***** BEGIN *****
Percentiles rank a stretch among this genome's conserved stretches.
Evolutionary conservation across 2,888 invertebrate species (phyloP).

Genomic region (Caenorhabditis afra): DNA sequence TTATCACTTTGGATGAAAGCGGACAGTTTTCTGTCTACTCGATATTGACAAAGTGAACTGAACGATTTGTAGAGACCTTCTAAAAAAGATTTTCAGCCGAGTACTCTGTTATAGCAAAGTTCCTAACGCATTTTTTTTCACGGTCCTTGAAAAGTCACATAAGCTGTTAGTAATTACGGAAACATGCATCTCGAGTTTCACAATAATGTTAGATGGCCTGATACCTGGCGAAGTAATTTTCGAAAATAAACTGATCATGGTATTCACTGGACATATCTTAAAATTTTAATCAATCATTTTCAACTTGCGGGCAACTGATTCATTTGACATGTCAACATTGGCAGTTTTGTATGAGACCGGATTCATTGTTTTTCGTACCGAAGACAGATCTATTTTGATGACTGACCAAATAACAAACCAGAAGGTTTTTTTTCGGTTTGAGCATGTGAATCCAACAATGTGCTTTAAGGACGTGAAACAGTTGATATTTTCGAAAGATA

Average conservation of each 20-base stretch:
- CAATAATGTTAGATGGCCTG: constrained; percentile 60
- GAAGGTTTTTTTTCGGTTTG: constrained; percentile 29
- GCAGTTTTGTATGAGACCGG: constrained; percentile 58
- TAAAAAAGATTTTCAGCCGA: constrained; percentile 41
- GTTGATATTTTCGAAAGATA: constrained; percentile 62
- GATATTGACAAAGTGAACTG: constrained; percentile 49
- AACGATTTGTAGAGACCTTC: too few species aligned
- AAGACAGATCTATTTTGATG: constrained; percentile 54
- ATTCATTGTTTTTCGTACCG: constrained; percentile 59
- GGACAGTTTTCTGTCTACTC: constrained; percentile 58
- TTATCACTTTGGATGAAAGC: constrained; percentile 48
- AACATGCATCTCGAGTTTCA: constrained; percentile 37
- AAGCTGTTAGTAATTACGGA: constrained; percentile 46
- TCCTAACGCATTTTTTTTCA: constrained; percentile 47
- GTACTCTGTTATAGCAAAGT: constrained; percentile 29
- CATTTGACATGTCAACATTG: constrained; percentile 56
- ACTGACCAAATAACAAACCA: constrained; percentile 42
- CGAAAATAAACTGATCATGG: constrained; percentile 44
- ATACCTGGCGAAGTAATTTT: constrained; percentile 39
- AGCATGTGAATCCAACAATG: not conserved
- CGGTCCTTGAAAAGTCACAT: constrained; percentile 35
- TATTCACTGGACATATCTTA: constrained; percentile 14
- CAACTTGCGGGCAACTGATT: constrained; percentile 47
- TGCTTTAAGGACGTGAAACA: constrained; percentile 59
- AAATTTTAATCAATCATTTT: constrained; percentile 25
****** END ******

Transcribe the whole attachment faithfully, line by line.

Percentiles rank a stretch among this genome's conserved stretches.
Evolutionary conservation across 2,888 invertebrate species (phyloP).

Genomic region (Caenorhabditis afra): DNA sequence TTATCACTTTGGATGAAAGCGGACAGTTTTCTGTCTACTCGATATTGACAAAGTGAACTGAACGATTTGTAGAGACCTTCTAAAAAAGATTTTCAGCCGAGTACTCTGTTATAGCAAAGTTCCTAACGCATTTTTTTTCACGGTCCTTGAAAAGTCACATAAGCTGTTAGTAATTACGGAAACATGCATCTCGAGTTTCACAATAATGTTAGATGGCCTGATACCTGGCGAAGTAATTTTCGAAAATAAACTGATCATGGTATTCACTGGACATATCTTAAAATTTTAATCAATCATTTTCAACTTGCGGGCAACTGATTCATTTGACATGTCAACATTGGCAGTTTTGTATGAGACCGGATTCATTGTTTTTCGTACCGAAGACAGATCTATTTTGATGACTGACCAAATAACAAACCAGAAGGTTTTTTTTCGGTTTGAGCATGTGAATCCAACAATGTGCTTTAAGGACGTGAAACAGTTGATATTTTCGAAAGATA

Average conservation of each 20-base stretch:
- CAATAATGTTAGATGGCCTG: constrained; percentile 60
- GAAGGTTTTTTTTCGGTTTG: constrained; percentile 29
- GCAGTTTTGTATGAGACCGG: constrained; percentile 58
- TAAAAAAGATTTTCAGCCGA: constrained; percentile 41
- GTTGATATTTTCGAAAGATA: constrained; percentile 62
- GATATTGACAAAGTGAACTG: constrained; percentile 49
- AACGATTTGTAGAGACCTTC: too few species aligned
- AAGACAGATCTATTTTGATG: constrained; percentile 54
- ATTCATTGTTTTTCGTACCG: constrained; percentile 59
- GGACAGTTTTCTGTCTACTC: constrained; percentile 58
- TTATCACTTTGGATGAAAGC: constrained; percentile 48
- AACATGCATCTCGAGTTTCA: constrained; percentile 37
- AAGCTGTTAGTAATTACGGA: constrained; percentile 46
- TCCTAACGCATTTTTTTTCA: constrained; percentile 47
- GTACTCTGTTATAGCAAAGT: constrained; percentile 29
- CATTTGACATGTCAACATTG: constrained; percentile 56
- ACTGACCAAATAACAAACCA: constrained; percentile 42
- CGAAAATAAACTGATCATGG: constrained; percentile 44
- ATACCTGGCGAAGTAATTTT: constrained; percentile 39
- AGCATGTGAATCCAACAATG: not conserved
- CGGTCCTTGAAAAGTCACAT: constrained; percentile 35
- TATTCACTGGACATATCTTA: constrained; percentile 14
- CAACTTGCGGGCAACTGATT: constrained; percentile 47
- TGCTTTAAGGACGTGAAACA: constrained; percentile 59
- AAATTTTAATCAATCATTTT: constrained; percentile 25